From there we moved on to Luang Prabang, Laos, a World Heritage Site that was a beautiful little town full of markets and monks and meandering...Then we left for Vang Vieng. VV is a backpacker's ghetto, designed specifically for amateur tourists that want nothing more than to travel around the world and get wasted. The main highlight there is to tube (think tubing the Guadalupe), stopping every 20 meters or so at the next bar to drink buckets of cheap liquor (mostly Lao Lao, the equivalent of moonshine) and trapeze off rope swings. Emily ended up with a bruise covering her entire right thigh as a result of landing incorrectly. Mind you, we had a great time, and had our fair share of happy shakes, but also managed to do some legitimate sightseeing (involving biking to some remote, monstrous caves and swimming holes)...We were so elated to get out, either way. We also visited an organic mulberry farm there, and had fried mulberry leaves with honey, mulberry mojitos and mulberry wine, and starfruit wine, which were all elements of a truly delectable meal. One of the best things about Laos is that there are maybe a total of 20 ATMs in the entire country...We went from there to Vientiane, the capital of Laos: we kayaked most of the way down, and took a songthaew for the remaining hour of the distance. After a crazy dance party on the shore of the (currently empty at that latitude) Mekong River, we left immediately for Hanoi. Getting to Hanoi involved being on a disco-lit bus for 24 hours and passing through a customs that had: no formal lines; people inexplicably disappearing with your passport; you crawling through a gate to the other side; a fog rolling in that obscured all of this completely inefficient nonsense.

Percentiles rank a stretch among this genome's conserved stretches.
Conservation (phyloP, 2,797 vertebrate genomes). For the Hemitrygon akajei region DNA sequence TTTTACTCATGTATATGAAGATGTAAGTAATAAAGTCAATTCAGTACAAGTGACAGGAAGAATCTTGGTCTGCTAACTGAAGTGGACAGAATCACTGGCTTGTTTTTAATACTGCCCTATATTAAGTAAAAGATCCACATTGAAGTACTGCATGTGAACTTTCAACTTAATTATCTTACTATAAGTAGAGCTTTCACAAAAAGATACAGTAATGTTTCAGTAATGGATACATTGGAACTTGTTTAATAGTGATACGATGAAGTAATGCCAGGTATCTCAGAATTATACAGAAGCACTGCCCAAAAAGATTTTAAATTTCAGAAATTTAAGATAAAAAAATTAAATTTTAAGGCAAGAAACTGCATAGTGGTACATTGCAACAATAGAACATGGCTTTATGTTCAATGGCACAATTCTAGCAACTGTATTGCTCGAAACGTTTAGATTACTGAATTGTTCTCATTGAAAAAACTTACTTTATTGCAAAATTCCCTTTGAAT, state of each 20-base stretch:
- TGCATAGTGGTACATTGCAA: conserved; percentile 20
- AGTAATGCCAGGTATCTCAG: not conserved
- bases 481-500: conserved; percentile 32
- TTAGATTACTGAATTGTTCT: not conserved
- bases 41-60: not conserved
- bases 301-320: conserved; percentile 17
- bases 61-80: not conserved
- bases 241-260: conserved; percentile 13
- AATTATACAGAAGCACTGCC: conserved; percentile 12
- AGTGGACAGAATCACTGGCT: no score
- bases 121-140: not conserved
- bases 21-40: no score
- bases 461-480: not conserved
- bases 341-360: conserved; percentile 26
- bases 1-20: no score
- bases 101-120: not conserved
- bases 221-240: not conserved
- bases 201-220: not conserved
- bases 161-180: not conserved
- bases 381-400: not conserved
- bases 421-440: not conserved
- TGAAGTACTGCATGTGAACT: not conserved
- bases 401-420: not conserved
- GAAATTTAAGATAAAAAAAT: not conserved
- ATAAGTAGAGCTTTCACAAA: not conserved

More on Hanoi and Vietnam next.

Thailand (The Land of Smiles)

Highlights so far: eating ridiculously amazing street food all the time (and not getting sick), especially grilled bananas; being blessed by a monk at one of the holiest wats (temple) in Thailand; hiking through the woods to sit beside a few waterfalls; taking a bamboo raft trip (just Emily, Monika and I, plus the two men paddling the boat - no engine: really, ALL bamboo, in every manifestation of the plant you can imagine) for 2.5 days from Chiang Mai to Chaing Rai, during which we ate amazing meals cooked by our crew (including a full fish per person each night, barbecued on bamboo spits over a campfire), visited a few tribal villages, bathed in hot springs, and rode elephants (I sat in the driver's seat, on the elephant's head! and got punched in the stomach by an elephant's trunk!); riding on a bus that was probably built in the late 50's that seated about 30 people, but actually transported about twice that; hour-long massages that cost $5; happening upon some people farming (pulling shallots) in the fields, and randomly helping them farm for an hour or so, during which hilarious bouts of laughter ensued; and the amazing warmth and friendliness of Thai people...

Next stop, Laos and the Gibbons Experience.

Running Amok in San Francisco

I had a wonderful first visit to the city. Highlights: saw Olafur Eliasson's installation at the SFMoMA; had a picnic in glorious weather in Dolores Park (on the aptly-named "Hipster Hill"); drove up to Carmel Village (smaller and less touristy than Carmel proper), stopped at a few vineyards on the way, and ate a full-on gourmet dinner at the Cachagua General Store (complements of the catering company A Movable Feast) in front of a trailer park up in the mountains beyond Carmel, complete with lots of free, scrumptious wine from the neighbor's vineyard; almost got arrested on the Golden Gate Bridge helping a friend with an art project, and got written up in the SF Weekly (print and online) because of it: story (and video) here.

Coming to Terms with Personal Hypocrisy

That's right. I'm a raging hypocrite. All that frustration and furor I shot toward one-post, year-old blogs occupying my desired blog name (This Must Be the Place, Qualia, etc.) must now be redirected and rain down upon hypocritical little me: it's officially been 8 months and 11 days since my first and only post. I could quibber and stammer and proffer excuses regarding travel, new jobs, and the like, but there's really no justification. So, in an attempt to revitalize a barely-breathing blog, I'm going to post a few stories from my last extended travel and some other writings. And then, I'm really, really going to buckle down and write on a regular basis, exploring themes I initially introduced and whatever else makes me pick up the figurative pen. At least my current track record won't be hard to break.